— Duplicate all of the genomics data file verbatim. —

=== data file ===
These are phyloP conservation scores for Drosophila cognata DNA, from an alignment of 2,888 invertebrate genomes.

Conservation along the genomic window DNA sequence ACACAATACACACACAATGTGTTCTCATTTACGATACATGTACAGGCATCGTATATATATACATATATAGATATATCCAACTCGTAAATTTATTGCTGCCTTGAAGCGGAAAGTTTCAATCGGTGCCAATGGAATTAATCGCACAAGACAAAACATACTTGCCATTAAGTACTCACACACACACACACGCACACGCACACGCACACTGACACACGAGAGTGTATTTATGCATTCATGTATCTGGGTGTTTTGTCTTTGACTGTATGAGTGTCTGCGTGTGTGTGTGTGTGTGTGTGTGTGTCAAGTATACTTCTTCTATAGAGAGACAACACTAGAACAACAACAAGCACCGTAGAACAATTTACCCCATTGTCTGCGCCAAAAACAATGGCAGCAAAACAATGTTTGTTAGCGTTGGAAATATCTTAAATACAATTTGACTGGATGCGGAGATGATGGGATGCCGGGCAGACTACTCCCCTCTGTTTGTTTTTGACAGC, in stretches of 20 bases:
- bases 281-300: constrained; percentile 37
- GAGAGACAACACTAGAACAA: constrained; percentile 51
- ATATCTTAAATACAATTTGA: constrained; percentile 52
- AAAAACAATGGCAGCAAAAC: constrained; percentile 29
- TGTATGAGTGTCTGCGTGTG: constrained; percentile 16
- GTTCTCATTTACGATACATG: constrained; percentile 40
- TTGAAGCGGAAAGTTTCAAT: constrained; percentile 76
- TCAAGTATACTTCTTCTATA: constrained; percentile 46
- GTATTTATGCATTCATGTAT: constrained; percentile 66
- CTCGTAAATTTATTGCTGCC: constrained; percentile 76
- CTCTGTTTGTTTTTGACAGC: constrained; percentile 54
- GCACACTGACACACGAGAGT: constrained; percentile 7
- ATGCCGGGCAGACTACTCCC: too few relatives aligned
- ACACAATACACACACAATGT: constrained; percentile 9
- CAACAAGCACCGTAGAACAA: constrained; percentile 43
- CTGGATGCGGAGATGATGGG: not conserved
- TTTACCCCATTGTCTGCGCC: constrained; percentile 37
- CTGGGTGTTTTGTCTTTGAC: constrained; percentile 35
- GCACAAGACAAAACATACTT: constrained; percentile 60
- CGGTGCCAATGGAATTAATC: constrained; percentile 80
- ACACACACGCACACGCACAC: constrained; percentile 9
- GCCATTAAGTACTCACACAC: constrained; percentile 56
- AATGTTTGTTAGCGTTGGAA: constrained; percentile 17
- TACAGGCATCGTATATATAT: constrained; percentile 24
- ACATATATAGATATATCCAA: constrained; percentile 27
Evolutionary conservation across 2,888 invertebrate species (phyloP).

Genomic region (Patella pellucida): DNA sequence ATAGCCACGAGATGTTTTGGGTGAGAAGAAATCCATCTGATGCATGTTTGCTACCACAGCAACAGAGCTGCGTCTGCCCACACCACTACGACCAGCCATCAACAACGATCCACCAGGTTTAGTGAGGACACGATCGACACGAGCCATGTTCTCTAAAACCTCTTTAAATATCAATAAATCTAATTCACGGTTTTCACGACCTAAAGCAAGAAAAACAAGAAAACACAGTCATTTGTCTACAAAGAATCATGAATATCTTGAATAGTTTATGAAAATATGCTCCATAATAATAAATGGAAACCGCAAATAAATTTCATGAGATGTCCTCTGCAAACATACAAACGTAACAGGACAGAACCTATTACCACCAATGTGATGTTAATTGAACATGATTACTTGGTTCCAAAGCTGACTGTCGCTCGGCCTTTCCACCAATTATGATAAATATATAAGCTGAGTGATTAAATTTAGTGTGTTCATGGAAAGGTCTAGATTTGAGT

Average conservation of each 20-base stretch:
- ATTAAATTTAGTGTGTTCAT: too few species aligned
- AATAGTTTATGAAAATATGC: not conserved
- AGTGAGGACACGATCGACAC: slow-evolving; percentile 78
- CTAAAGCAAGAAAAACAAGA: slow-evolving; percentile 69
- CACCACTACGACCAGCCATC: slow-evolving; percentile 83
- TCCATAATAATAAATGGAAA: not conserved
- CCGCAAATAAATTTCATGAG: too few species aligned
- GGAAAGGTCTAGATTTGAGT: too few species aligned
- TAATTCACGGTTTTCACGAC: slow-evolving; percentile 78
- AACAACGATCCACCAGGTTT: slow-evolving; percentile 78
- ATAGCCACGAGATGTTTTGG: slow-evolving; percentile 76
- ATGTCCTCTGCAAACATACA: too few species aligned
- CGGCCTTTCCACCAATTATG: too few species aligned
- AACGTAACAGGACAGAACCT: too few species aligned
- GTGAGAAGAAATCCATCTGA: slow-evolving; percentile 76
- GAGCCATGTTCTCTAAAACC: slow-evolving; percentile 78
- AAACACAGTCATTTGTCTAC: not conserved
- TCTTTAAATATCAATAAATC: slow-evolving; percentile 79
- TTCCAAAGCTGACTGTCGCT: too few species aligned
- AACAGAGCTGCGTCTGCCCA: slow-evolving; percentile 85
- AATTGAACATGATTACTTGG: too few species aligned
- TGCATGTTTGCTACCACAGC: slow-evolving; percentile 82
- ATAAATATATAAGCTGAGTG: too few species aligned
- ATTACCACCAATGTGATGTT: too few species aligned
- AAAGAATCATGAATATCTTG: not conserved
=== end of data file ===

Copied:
These are phyloP conservation scores for Drosophila cognata DNA, from an alignment of 2,888 invertebrate genomes.

Conservation along the genomic window DNA sequence ACACAATACACACACAATGTGTTCTCATTTACGATACATGTACAGGCATCGTATATATATACATATATAGATATATCCAACTCGTAAATTTATTGCTGCCTTGAAGCGGAAAGTTTCAATCGGTGCCAATGGAATTAATCGCACAAGACAAAACATACTTGCCATTAAGTACTCACACACACACACACGCACACGCACACGCACACTGACACACGAGAGTGTATTTATGCATTCATGTATCTGGGTGTTTTGTCTTTGACTGTATGAGTGTCTGCGTGTGTGTGTGTGTGTGTGTGTGTGTCAAGTATACTTCTTCTATAGAGAGACAACACTAGAACAACAACAAGCACCGTAGAACAATTTACCCCATTGTCTGCGCCAAAAACAATGGCAGCAAAACAATGTTTGTTAGCGTTGGAAATATCTTAAATACAATTTGACTGGATGCGGAGATGATGGGATGCCGGGCAGACTACTCCCCTCTGTTTGTTTTTGACAGC, in stretches of 20 bases:
- bases 281-300: constrained; percentile 37
- GAGAGACAACACTAGAACAA: constrained; percentile 51
- ATATCTTAAATACAATTTGA: constrained; percentile 52
- AAAAACAATGGCAGCAAAAC: constrained; percentile 29
- TGTATGAGTGTCTGCGTGTG: constrained; percentile 16
- GTTCTCATTTACGATACATG: constrained; percentile 40
- TTGAAGCGGAAAGTTTCAAT: constrained; percentile 76
- TCAAGTATACTTCTTCTATA: constrained; percentile 46
- GTATTTATGCATTCATGTAT: constrained; percentile 66
- CTCGTAAATTTATTGCTGCC: constrained; percentile 76
- CTCTGTTTGTTTTTGACAGC: constrained; percentile 54
- GCACACTGACACACGAGAGT: constrained; percentile 7
- ATGCCGGGCAGACTACTCCC: too few relatives aligned
- ACACAATACACACACAATGT: constrained; percentile 9
- CAACAAGCACCGTAGAACAA: constrained; percentile 43
- CTGGATGCGGAGATGATGGG: not conserved
- TTTACCCCATTGTCTGCGCC: constrained; percentile 37
- CTGGGTGTTTTGTCTTTGAC: constrained; percentile 35
- GCACAAGACAAAACATACTT: constrained; percentile 60
- CGGTGCCAATGGAATTAATC: constrained; percentile 80
- ACACACACGCACACGCACAC: constrained; percentile 9
- GCCATTAAGTACTCACACAC: constrained; percentile 56
- AATGTTTGTTAGCGTTGGAA: constrained; percentile 17
- TACAGGCATCGTATATATAT: constrained; percentile 24
- ACATATATAGATATATCCAA: constrained; percentile 27
Evolutionary conservation across 2,888 invertebrate species (phyloP).

Genomic region (Patella pellucida): DNA sequence ATAGCCACGAGATGTTTTGGGTGAGAAGAAATCCATCTGATGCATGTTTGCTACCACAGCAACAGAGCTGCGTCTGCCCACACCACTACGACCAGCCATCAACAACGATCCACCAGGTTTAGTGAGGACACGATCGACACGAGCCATGTTCTCTAAAACCTCTTTAAATATCAATAAATCTAATTCACGGTTTTCACGACCTAAAGCAAGAAAAACAAGAAAACACAGTCATTTGTCTACAAAGAATCATGAATATCTTGAATAGTTTATGAAAATATGCTCCATAATAATAAATGGAAACCGCAAATAAATTTCATGAGATGTCCTCTGCAAACATACAAACGTAACAGGACAGAACCTATTACCACCAATGTGATGTTAATTGAACATGATTACTTGGTTCCAAAGCTGACTGTCGCTCGGCCTTTCCACCAATTATGATAAATATATAAGCTGAGTGATTAAATTTAGTGTGTTCATGGAAAGGTCTAGATTTGAGT

Average conservation of each 20-base stretch:
- ATTAAATTTAGTGTGTTCAT: too few species aligned
- AATAGTTTATGAAAATATGC: not conserved
- AGTGAGGACACGATCGACAC: slow-evolving; percentile 78
- CTAAAGCAAGAAAAACAAGA: slow-evolving; percentile 69
- CACCACTACGACCAGCCATC: slow-evolving; percentile 83
- TCCATAATAATAAATGGAAA: not conserved
- CCGCAAATAAATTTCATGAG: too few species aligned
- GGAAAGGTCTAGATTTGAGT: too few species aligned
- TAATTCACGGTTTTCACGAC: slow-evolving; percentile 78
- AACAACGATCCACCAGGTTT: slow-evolving; percentile 78
- ATAGCCACGAGATGTTTTGG: slow-evolving; percentile 76
- ATGTCCTCTGCAAACATACA: too few species aligned
- CGGCCTTTCCACCAATTATG: too few species aligned
- AACGTAACAGGACAGAACCT: too few species aligned
- GTGAGAAGAAATCCATCTGA: slow-evolving; percentile 76
- GAGCCATGTTCTCTAAAACC: slow-evolving; percentile 78
- AAACACAGTCATTTGTCTAC: not conserved
- TCTTTAAATATCAATAAATC: slow-evolving; percentile 79
- TTCCAAAGCTGACTGTCGCT: too few species aligned
- AACAGAGCTGCGTCTGCCCA: slow-evolving; percentile 85
- AATTGAACATGATTACTTGG: too few species aligned
- TGCATGTTTGCTACCACAGC: slow-evolving; percentile 82
- ATAAATATATAAGCTGAGTG: too few species aligned
- ATTACCACCAATGTGATGTT: too few species aligned
- AAAGAATCATGAATATCTTG: not conserved